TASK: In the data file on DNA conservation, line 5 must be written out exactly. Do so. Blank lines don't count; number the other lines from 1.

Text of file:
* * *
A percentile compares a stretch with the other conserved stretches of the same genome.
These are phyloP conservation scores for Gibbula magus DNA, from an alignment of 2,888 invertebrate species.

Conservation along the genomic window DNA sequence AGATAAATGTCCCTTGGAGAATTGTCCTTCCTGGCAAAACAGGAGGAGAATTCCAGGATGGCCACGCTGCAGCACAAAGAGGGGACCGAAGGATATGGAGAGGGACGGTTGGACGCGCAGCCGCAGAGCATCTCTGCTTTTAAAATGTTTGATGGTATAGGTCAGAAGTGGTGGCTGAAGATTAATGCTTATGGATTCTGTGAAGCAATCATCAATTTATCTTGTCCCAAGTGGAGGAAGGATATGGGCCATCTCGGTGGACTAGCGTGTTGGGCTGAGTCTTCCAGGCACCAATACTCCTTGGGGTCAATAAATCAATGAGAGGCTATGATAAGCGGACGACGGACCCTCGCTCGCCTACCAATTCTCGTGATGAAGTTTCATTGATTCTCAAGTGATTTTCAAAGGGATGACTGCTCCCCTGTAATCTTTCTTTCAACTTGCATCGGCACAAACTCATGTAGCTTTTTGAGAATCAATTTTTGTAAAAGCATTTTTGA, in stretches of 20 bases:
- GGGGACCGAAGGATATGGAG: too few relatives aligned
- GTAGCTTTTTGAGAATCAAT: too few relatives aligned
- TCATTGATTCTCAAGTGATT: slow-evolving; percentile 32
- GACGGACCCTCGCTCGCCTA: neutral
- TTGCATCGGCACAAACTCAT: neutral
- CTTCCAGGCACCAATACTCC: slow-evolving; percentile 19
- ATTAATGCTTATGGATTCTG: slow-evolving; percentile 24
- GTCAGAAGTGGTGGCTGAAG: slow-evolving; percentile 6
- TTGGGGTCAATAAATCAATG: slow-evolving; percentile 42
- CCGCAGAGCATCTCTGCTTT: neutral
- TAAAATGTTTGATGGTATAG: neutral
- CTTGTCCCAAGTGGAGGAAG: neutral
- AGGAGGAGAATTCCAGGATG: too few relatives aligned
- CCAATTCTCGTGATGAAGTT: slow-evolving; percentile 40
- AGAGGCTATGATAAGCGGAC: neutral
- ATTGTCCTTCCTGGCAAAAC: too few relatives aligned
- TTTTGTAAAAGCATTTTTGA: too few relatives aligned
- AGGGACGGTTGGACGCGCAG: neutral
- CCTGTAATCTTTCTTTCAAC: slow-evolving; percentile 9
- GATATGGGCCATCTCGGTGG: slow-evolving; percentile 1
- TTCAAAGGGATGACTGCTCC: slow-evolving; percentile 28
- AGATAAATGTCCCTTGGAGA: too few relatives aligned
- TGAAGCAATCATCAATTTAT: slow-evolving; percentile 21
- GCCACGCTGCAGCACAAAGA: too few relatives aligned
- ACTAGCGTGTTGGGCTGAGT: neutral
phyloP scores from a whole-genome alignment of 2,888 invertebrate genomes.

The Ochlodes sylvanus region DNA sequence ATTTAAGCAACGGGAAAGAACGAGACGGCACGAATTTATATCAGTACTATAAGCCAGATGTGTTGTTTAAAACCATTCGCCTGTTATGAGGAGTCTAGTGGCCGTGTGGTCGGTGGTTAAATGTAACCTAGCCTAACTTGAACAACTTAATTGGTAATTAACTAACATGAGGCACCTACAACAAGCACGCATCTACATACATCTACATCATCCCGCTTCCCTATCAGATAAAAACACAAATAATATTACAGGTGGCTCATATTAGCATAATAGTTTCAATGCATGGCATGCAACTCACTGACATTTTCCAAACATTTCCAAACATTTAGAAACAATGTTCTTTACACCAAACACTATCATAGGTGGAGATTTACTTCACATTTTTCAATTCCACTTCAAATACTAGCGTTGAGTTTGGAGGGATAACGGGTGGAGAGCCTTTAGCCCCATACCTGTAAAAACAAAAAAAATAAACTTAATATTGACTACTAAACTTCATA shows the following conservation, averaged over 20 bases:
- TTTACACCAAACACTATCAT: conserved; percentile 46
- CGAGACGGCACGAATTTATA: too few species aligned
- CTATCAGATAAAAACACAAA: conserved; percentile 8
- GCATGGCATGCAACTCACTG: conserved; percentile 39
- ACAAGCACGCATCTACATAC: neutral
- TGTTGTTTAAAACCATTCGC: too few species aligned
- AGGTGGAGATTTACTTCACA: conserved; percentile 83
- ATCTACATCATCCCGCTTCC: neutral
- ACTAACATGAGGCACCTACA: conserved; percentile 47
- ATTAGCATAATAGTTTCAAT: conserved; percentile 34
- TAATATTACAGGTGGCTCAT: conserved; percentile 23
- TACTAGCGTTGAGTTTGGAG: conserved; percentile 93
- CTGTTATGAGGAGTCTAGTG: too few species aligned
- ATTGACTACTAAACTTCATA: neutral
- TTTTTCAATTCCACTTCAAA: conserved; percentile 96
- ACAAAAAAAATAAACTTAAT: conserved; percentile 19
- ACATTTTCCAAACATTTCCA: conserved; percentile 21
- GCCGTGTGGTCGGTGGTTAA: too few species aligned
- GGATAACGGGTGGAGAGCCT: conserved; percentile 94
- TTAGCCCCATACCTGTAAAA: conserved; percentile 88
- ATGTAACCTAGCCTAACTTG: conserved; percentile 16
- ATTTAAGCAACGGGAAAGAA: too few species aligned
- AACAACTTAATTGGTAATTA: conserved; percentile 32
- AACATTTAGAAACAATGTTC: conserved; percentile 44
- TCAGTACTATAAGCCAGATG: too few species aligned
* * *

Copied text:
- GTAGCTTTTTGAGAATCAAT: too few relatives aligned